News, February 7th


Glenwood Springs–The Highway 82 Access Control Plan from 21st street to the city limits is being discussed by the Glenwod Springs City Council tonight. No decisions will be made but several issues will be addressed during the worksession. The council is also expected to make a decision Silver Sage Preserve subdivision in South Glenwood. Developers are asking for a few exemptions for their plans to build 38 duplex units and 17 multi-family units on Airport Road. Tonight’s meeting begins at 7.

GREELEY (AP) – PDC Energy is selling its assets on the Western Slope to concentrate on drilling in Weld County’s Wattenberg field and a prospect in Ohio. The company has signed an agreement to sell its assets in the Piceance and three other Colorado holdings to Denver-based Caerus Oil and Gas for $200 million. The company says it wants to diversify from a natural gas company to one with a more balanced portfolio of all liquids.

DENVER (AP) – The Bureau of Land Management is deferring the leasing of 20 parcels in western Colorado’s North Fork Valley for energy development. The agency says after getting flooded with public comments, it won’t be offering the parcels at its next quarterly auction of oil and gas leases on Feb. 14. Sportsmen, farmers, ranchers and residents had expressed concerns about how drilling might affect valley ranches, farms, vineyards, tourism and wildlife habitat. Acting BLM Director Mike Pool says the deferral is in line with the effort to make sure energy development occurs in appropriate places. However from the industry’s viewpoint David Ludlam of the Western Slope Colorado Oil and Gas Association says the BLM’s action is a glaring example of the flaws in President Obama’s leasing reforms. The auction will still offer leases on 151 other parcels.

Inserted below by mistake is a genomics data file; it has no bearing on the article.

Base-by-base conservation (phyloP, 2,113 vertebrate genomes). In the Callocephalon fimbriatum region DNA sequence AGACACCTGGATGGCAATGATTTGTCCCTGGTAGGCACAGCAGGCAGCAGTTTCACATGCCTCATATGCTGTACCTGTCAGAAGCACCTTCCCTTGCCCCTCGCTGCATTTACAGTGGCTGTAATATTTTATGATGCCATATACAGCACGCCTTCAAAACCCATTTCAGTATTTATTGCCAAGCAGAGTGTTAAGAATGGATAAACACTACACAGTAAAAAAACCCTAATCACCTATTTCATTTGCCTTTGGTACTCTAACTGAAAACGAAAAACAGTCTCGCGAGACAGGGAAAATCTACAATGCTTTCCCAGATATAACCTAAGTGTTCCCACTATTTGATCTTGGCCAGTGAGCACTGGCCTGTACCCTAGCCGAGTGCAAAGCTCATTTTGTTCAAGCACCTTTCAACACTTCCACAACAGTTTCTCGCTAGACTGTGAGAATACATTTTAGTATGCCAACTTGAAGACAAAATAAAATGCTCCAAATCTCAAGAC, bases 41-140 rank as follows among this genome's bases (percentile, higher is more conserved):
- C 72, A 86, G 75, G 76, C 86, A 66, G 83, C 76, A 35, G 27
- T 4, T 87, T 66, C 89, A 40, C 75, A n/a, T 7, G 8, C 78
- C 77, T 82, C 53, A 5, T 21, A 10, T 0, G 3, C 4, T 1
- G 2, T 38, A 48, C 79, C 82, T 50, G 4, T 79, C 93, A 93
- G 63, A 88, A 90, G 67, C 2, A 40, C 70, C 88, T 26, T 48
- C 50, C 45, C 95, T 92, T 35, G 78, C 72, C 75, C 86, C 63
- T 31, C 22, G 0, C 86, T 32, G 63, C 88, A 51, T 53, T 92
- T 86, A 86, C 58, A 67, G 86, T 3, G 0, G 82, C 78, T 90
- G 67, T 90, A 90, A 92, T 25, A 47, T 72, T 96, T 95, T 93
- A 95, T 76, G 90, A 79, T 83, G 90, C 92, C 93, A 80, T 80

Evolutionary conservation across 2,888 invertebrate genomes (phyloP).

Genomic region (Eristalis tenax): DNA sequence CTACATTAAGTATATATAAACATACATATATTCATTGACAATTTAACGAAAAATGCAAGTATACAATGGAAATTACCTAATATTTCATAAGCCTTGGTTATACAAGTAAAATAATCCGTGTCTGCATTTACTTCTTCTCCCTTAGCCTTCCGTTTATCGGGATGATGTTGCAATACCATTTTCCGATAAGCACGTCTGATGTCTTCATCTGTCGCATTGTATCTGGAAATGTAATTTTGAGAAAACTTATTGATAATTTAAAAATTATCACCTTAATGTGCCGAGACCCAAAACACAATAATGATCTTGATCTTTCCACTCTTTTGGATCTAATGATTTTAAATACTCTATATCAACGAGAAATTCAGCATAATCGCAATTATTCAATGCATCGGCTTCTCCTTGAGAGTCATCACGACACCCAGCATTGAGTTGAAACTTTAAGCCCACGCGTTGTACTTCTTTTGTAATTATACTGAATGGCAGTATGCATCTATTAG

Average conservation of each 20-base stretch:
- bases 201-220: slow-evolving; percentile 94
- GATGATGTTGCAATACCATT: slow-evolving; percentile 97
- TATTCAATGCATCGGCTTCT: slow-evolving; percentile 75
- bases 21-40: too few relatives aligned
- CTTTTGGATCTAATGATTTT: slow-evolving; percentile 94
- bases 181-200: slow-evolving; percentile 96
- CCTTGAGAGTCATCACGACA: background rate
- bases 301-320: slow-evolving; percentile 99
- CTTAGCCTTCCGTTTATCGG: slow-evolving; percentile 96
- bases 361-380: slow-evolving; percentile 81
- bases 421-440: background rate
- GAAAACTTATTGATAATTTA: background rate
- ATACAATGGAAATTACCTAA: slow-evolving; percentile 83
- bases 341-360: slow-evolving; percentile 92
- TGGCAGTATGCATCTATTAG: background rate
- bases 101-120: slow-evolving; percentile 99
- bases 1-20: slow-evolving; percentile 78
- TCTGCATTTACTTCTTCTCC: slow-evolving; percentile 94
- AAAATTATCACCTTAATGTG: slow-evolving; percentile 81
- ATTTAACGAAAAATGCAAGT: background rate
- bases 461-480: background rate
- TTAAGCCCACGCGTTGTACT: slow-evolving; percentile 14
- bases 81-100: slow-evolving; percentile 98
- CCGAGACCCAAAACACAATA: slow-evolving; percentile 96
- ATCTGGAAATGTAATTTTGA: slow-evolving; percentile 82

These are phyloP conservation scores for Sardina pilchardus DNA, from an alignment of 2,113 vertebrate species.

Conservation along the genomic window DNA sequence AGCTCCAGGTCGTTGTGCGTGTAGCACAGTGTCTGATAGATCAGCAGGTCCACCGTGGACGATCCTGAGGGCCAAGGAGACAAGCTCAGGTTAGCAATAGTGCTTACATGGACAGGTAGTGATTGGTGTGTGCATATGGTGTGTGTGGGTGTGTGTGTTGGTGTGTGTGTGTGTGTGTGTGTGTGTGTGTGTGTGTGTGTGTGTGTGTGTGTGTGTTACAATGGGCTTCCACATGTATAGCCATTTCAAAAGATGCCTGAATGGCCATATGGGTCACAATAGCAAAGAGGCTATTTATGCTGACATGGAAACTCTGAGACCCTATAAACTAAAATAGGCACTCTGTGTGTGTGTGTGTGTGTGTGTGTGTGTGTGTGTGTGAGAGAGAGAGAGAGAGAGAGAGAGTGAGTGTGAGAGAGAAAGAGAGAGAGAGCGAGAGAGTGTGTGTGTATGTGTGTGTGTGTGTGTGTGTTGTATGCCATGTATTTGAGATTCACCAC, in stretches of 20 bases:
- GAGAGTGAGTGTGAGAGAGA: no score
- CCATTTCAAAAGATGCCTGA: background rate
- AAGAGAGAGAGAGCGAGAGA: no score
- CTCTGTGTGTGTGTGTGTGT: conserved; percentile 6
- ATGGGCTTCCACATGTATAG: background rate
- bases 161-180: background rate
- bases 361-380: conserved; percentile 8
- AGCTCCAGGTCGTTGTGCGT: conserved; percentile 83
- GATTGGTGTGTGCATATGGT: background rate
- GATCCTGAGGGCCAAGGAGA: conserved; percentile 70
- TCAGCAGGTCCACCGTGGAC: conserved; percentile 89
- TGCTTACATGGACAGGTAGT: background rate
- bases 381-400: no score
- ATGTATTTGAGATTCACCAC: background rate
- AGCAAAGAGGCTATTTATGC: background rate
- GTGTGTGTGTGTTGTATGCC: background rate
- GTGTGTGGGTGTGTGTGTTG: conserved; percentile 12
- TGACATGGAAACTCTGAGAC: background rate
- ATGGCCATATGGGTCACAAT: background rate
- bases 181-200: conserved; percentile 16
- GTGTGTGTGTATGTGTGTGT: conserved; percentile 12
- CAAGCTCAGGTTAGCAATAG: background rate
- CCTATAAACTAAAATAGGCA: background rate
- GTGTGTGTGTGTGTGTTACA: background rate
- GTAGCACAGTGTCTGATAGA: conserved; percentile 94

DENVER (AP) – An annual aerial survey of forest health in Colorado shows the mountain pine beetle epidemic is slowing dramatically, but the spruce beetle outbreak is expanding.
The U.S. Forest Service and Colorado State Forest Service said Wednesday the mountain pine beetle epidemic has spread by 31,000 acres, down from an increase of 140,000 acres reported last year. Since the first signs of the outbreak in 1996, the infestation has grown to nearly 3.4 million acres, or roughly 5,300 square miles. The infestation remains active from Estes Park to Leadville. Meanwhile the spruce beetle outbreak spread to 183,000 new acres in 2012, bringing total infestation since 1996 to about 924,000 acres. Beetle activity has increased as trees have been stressed by factors including dense stands of trees, drought and warmer winters.